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Going by the Book


Using Book Value in Making Investment Decisions



Heading the list of questions investors sometimes struggle to answer is the perennial “What’s this stock worth?” The response is never simple, since there are several ways of assessing value. One of the most reliable ways is to use a combination of ratios, also called multiples. The BetterInvesting methodology employs the price-earnings ratio, which compares the stock’s price with its earnings per share.

 Investors also measure a company’s stock price in relation to entries on its balance sheet. One of those ratios is price-to-book, or a stock’s market price divided by book value per share.
   
A stock’s book value, also called its net asset value and sometimes its shareholder equity, is key to figuring its price-to-book. Even if you don’t use price-to-book in your analysis, you should understand what book value is because it’s part of the calculation of return on equity, a key measure of management performance on the Stock Selection Guide.
   
Basically, book value is the company’s assets minus its liabilities, divided by the number of outstanding shares. The liabilities include the obligations the company has to its bondholders and preferred stockholders.
   
Some stock research companies report price-to-book over time, such as 10 years, as well as percentage growth in book value. You can also calculate book value on your own, using the company’s financial reports. You find net assets by subtracting the company’s short- and long-term liabilities from its assets. Then divide net assets by the number of outstanding shares to find the per-share results.
   
Two cautions: Check what’s being counted as assets. If intangibles such as goodwill or brand value are being included, those amounts should be subtracted to determine net assets. Also, as a related point, book value is more meaningful for companies that have actual physical assets that can be valued.

What P/B Tells You

Book value is important because it can help you determine whether a stock you may be interested in is underpriced and therefore potentially worth purchasing.
   
If the market price of a stock and its book value are the same, its price-to-book value is said to be 1. In that case, investors are paying exactly the value of the company’s reported assets. If the ratio is more than 1, they’re paying for past performance or what they anticipate the company’s future performance will be. That’s quite common, especially for companies with strong earnings.
   
Conversely, a ratio of less than 1 may indicate investors aren’t convinced that the assets the company is reporting are credible. It also may signal that the company’s performance has been disappointing or the stock is out of favor with investors for some other reason. Questionable valuation of assets, of course, is a reason to steer clear of the stock, while the latter instance, which is remediable, may be a reason to consider buying.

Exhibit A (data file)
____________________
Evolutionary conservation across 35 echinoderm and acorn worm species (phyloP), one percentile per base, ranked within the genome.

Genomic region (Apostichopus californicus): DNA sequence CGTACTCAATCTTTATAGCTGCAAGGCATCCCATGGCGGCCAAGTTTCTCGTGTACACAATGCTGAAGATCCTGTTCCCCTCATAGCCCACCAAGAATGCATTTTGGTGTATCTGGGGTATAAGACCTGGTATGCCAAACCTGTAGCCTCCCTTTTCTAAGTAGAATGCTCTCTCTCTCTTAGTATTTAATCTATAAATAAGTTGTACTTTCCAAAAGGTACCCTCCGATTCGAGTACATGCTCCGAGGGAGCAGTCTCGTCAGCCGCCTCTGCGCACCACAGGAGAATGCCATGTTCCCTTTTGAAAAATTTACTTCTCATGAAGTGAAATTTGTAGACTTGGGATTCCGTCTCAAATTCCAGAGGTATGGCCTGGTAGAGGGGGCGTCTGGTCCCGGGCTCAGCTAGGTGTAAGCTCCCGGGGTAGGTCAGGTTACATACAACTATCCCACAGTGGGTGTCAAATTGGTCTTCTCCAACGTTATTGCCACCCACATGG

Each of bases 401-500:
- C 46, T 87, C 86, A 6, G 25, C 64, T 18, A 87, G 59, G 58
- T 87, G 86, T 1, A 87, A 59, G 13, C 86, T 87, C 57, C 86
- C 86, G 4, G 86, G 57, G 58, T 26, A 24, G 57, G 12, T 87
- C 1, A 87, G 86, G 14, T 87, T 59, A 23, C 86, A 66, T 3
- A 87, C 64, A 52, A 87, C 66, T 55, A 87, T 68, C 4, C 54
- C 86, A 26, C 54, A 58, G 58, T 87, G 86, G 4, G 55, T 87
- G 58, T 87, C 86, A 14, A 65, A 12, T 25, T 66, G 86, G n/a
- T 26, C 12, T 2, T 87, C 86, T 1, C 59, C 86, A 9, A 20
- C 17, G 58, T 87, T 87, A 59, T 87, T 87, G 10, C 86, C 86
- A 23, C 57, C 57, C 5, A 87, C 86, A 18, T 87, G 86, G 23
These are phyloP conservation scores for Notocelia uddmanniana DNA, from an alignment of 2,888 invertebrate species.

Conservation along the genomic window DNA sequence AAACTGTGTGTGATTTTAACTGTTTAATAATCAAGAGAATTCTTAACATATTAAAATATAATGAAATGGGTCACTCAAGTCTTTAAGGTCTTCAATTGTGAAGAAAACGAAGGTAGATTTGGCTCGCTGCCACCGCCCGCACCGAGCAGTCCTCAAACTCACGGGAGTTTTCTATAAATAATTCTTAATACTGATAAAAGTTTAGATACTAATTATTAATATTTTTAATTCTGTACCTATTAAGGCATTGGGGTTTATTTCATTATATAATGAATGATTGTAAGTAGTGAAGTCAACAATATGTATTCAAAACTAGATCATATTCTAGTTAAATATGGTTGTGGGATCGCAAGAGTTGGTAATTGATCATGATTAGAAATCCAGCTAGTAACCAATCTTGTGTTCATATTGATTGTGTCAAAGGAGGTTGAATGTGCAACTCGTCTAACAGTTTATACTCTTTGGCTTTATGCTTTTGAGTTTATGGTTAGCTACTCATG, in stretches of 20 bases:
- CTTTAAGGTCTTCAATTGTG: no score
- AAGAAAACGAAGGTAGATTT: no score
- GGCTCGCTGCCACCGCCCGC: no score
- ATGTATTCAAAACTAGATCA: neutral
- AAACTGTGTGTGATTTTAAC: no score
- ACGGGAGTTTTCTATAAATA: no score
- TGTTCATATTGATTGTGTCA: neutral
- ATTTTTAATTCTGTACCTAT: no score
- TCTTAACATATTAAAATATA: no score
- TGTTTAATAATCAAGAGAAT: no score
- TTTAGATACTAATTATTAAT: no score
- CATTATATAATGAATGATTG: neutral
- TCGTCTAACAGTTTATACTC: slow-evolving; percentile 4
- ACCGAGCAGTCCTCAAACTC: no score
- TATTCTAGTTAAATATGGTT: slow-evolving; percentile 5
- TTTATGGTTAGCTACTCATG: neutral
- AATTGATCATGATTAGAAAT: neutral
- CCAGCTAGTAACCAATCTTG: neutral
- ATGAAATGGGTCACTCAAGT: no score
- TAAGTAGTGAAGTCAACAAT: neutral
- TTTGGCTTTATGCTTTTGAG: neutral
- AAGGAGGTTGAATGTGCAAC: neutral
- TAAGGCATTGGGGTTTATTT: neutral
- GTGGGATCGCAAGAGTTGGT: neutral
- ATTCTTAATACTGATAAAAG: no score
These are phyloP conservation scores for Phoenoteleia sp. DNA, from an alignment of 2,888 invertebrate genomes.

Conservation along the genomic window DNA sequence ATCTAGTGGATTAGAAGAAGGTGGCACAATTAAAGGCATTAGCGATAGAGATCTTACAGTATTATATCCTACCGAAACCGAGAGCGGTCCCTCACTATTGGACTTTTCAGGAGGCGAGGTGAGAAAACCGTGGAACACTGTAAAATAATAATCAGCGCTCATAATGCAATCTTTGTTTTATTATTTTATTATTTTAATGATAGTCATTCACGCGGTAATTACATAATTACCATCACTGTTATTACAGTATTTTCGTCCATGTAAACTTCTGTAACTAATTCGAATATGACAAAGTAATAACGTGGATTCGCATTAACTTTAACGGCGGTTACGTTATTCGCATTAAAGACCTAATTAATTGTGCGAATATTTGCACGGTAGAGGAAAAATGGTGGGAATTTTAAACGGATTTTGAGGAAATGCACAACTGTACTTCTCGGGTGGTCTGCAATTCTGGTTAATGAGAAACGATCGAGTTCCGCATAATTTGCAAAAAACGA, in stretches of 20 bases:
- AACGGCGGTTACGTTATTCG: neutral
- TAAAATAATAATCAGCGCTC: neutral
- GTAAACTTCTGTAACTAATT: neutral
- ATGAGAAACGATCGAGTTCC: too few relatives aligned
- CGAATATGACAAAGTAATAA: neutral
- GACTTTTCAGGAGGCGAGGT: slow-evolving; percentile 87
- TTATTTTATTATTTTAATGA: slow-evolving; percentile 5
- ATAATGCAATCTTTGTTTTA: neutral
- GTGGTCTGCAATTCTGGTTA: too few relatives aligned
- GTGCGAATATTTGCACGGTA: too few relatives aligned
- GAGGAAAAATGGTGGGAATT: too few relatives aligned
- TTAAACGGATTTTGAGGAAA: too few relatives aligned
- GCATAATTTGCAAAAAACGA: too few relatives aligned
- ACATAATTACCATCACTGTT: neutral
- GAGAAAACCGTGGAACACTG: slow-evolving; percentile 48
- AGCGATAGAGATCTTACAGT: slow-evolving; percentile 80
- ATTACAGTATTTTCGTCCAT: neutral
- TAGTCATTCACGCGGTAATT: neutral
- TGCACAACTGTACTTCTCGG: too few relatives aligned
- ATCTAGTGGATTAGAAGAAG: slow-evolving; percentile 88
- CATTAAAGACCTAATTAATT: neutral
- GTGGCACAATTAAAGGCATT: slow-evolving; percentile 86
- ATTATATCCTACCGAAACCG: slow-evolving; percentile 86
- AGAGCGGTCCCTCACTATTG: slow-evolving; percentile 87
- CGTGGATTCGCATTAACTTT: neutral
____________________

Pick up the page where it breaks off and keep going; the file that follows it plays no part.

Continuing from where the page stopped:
One for the Books

Both book value and price-to-book change constantly as a stock’s market value and the number of its outstanding shares continually fluctuate. As a result, these numbers are “snapshots” that report the present but can’t predict the future.
   
If you’re just beginning to investigate a stock, however, book value is a useful benchmark to watch as you track the issuing company over time. That’s especially true if you’re looking at a number of stocks in the same sector or industry, since the price-to-book value can be strikingly similar across companies of varying sizes in the same industry. One that’s out of sync may be a stock that merits closer attention.
   
As you study a stock, putting its price-to-book and percentage growth in book value in a historical context can be helpful in establishing a target price you’re o use this ratio want a sense of where the current price fits in relation to earlier highs and lows in helping them pinpoint a price range that would allow them to realize a satisfactory return.

Putting Value in Perspective

Book value and a price-to-book ratio, by themselves, should never be the single basis for making an investment decision, any more than the ROE, EPS or P/E should be. But each can be a valuable addition to your research toolbox, and used in combination they can provide a valid foundation for choice.

 



Virginia B. Morris is the Editorial Director for Lightbulb Press.


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